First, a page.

I realize there’s a decent chance that this particular type of language (God as King, etcetera) doesn’t resonate with the personal theology of many people in the room today. But let’s look at Malchuyot, Zichronot, and Shofarot from a more expansive viewpoint: how we could bring this framework to every interaction we have with another person.
Imagine approaching someone with this framework in mind:
- Malchuyot- Sovereignty
- Zichronot- Remembrance
- Shofarot- Revelation
- Malchuyot- Sovereignty –
Imagine approaching an interaction recognizing that the person before you is subject to the forces of the universe that are outside of their control. We are governed by the natural world, often far beyond the realm of our limited human understanding. Therefore, in any interaction, it behooves us to recall that the person in front of us could be carrying all kinds of potential personal concerns that have been thrown their way at birth, throughout their lives, yesterday, or even just a moment ago. Physical health needs. Pain. Addiction. Mental health needs such as depression and anxiety. Neurological differences. Differing natural aptitudes and abilities to perform various tasks. Different amounts of time needed for healing from trauma. The pain of all kinds of loss in our lives, whether expected or unexpected. And, the many events that just happen in our lives, beyond that which we could fathom. We know from our High Holiday liturgy that we’re contending with our vulnerability to universal forces. The person standing before you is subject to all of this, and therefore, there’s a good chance that they’re dealing with something big or small in their lives at this moment.
- Zichronot- Remembrance –
Imagine approaching an interaction recognizing that all of the things that this person has done, the words that they have said, and everything that has happened to them have all become a part of them. These things live ingrained in us. They leave memories on our physical bodies, our brains, our hearts and souls. At times, we may be more aware of them than other times. And at times, we may be terrified about others finding out what memories are carried in our bodies and minds, for fear of stigma. The person standing before you is made up of all of the physical and emotional complexity of everything they were born with, everything they’ve done, and the things that have happened to them.
- Shofarot- Revelation –
What is revealed to us when we are attentive to the person who stands before us– truly, actively, mindfully, paying attention? When we are awakened to new insight about them? Noticing the patterns that the universe is revealing to you, as you listen. Being mindful and open, maintaining compassionate curiosity. Understanding things in new ways. Getting to know the person standing before you. Allowing them to tell you things about themselves when they’re ready, demonstrating that you are open to being privy to both their words and their silences. Because paying attention is a caring act. Recognizing that someone is listening to you is an amazing feeling. Allowing someone to be known and feel known, allowing someone to reveal themselves to you, is an act of caring.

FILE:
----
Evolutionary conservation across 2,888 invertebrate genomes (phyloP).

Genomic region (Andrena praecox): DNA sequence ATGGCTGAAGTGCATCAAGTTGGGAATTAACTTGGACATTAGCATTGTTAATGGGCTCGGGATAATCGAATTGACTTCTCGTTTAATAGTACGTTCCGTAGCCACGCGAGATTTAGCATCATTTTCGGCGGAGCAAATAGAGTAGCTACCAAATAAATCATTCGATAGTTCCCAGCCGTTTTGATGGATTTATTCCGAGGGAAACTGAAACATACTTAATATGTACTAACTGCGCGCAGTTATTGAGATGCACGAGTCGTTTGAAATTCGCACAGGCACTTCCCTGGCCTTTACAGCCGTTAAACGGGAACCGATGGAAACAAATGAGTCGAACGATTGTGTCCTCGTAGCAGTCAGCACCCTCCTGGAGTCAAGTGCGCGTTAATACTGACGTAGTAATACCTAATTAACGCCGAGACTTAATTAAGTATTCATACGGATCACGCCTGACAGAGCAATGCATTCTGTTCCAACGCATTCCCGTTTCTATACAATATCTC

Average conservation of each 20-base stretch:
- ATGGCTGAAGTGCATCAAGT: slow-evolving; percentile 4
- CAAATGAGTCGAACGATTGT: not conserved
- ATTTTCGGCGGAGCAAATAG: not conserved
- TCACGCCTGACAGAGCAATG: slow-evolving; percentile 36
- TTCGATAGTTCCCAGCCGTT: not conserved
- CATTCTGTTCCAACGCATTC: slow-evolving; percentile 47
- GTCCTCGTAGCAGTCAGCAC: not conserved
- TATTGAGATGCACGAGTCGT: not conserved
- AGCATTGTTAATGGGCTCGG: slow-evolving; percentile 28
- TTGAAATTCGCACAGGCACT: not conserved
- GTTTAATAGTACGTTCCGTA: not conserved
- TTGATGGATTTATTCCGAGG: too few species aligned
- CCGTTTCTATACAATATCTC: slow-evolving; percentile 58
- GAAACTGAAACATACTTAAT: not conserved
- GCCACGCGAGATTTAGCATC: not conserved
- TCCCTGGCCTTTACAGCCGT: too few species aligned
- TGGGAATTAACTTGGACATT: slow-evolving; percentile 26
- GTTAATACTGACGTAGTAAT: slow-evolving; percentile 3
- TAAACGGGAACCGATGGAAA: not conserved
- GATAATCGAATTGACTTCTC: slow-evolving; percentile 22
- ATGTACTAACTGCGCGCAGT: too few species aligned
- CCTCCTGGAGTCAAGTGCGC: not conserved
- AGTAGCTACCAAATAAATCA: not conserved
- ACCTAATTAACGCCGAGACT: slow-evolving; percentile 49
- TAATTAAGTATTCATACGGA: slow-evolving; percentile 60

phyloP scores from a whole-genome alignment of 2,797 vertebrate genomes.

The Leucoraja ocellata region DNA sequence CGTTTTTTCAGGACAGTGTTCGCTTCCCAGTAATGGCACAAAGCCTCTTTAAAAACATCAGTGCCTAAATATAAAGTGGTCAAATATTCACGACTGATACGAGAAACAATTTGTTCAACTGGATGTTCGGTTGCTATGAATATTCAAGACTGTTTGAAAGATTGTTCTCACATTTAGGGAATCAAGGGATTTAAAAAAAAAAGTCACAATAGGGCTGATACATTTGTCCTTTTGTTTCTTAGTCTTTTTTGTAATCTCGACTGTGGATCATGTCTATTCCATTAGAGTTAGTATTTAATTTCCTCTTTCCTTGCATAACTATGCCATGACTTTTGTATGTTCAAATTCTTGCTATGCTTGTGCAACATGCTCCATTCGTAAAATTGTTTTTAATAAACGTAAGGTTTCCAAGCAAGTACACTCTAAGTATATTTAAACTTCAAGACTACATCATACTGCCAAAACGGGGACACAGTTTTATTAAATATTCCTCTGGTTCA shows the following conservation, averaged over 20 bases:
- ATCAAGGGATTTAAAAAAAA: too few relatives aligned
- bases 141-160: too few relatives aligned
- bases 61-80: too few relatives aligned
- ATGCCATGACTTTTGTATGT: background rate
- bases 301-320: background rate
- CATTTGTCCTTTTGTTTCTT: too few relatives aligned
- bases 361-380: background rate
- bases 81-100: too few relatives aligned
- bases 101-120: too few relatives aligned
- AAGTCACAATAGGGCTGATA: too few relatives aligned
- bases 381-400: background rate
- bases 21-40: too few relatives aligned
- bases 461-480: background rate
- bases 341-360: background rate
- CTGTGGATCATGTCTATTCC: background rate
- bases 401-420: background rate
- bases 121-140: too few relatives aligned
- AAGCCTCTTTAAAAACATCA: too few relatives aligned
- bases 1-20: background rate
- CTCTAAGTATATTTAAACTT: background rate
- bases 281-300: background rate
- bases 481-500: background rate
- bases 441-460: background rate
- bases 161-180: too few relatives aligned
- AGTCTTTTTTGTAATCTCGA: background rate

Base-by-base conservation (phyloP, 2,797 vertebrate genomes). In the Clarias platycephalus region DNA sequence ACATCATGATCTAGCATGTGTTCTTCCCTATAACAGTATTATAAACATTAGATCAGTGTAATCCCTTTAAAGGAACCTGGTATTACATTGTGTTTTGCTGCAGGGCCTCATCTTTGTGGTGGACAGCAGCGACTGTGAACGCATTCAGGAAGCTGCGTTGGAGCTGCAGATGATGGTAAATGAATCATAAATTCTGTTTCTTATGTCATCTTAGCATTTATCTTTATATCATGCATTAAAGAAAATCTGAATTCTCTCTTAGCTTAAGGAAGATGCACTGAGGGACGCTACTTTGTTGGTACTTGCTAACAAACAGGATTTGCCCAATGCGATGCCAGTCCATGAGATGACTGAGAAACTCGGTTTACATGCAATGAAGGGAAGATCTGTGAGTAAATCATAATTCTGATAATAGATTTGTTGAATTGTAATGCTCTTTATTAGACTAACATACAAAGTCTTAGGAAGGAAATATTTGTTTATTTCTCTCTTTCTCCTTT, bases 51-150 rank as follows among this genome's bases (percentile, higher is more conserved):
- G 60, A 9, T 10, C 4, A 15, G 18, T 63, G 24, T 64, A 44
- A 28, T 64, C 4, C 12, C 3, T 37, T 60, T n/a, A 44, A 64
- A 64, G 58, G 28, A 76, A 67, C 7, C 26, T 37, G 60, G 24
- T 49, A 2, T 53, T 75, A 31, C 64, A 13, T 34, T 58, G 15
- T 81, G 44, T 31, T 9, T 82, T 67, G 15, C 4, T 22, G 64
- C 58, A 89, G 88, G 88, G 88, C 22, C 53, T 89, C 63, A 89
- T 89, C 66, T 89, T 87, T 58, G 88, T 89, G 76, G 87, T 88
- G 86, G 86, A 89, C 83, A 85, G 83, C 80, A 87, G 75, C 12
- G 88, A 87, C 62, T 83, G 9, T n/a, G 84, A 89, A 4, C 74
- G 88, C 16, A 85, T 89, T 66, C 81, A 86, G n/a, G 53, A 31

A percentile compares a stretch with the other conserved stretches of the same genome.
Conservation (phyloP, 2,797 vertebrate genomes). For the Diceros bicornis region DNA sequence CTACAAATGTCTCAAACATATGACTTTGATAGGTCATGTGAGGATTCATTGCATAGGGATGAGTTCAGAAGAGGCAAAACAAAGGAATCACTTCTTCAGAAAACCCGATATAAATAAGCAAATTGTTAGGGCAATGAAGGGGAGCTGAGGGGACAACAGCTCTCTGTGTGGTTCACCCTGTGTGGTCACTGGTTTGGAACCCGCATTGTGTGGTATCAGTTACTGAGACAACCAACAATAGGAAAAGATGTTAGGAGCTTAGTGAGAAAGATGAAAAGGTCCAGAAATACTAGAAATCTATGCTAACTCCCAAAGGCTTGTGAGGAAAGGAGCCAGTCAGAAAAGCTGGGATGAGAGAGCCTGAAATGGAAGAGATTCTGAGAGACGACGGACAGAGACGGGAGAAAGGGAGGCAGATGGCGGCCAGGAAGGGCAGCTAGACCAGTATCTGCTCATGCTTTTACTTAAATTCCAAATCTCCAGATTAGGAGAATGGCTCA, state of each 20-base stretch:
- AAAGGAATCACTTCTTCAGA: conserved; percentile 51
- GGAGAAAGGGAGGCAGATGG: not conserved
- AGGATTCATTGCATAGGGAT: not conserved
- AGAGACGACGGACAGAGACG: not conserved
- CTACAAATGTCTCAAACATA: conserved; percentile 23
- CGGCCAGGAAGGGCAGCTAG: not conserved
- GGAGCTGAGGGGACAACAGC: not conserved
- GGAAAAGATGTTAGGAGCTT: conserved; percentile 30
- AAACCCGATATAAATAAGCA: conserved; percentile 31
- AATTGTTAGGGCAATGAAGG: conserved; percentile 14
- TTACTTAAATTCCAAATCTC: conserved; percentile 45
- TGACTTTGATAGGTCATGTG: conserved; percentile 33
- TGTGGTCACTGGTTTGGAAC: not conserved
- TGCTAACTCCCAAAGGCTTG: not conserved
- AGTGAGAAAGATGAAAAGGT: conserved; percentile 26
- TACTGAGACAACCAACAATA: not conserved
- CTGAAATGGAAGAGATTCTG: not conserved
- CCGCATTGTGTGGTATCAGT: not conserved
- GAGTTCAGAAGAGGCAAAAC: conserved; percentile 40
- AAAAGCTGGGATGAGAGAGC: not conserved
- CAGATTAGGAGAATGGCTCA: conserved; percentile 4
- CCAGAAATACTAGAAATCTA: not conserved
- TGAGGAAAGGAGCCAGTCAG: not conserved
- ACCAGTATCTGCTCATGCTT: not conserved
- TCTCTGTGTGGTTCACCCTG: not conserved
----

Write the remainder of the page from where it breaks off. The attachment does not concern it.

There may be nothing quite like the feeling of being Known. It’s vulnerable, yes, but think of walking into that one room, that one space, with that one person or group of people, or even a pet, who knows what you are thinking, needing, or feeling at that moment. We have the ability to make this world a better place by offering this to one person at a time.
So I invite us to try to remember this framework to bring to each of our interactions:
It’s a new year, literally starting now. A new chance to decide how we want to interact with those who stand before us, and that includes standing before our own reflection in the mirror.
Like many synagogues, above the ark in our sanctuary we have these words in large letters:
דע לפני מי אתה עומד (Da lifnei mi atah omed)
Know before whom you stand.
KNOW before whom you stand.
Know that, 1: malchuyot: this person is a subject of universal forces beyond their control.
Know that, 2: zichronot: all that this person carries is remembered in their bones
Know that, 3: shofarot: paying attention allows them to reveal the secrets of their universe.
Da lifnei mi atah omed. Know before whom you stand. Because, while people like to say that “knowledge is power,” more importantly, knowledge is Love.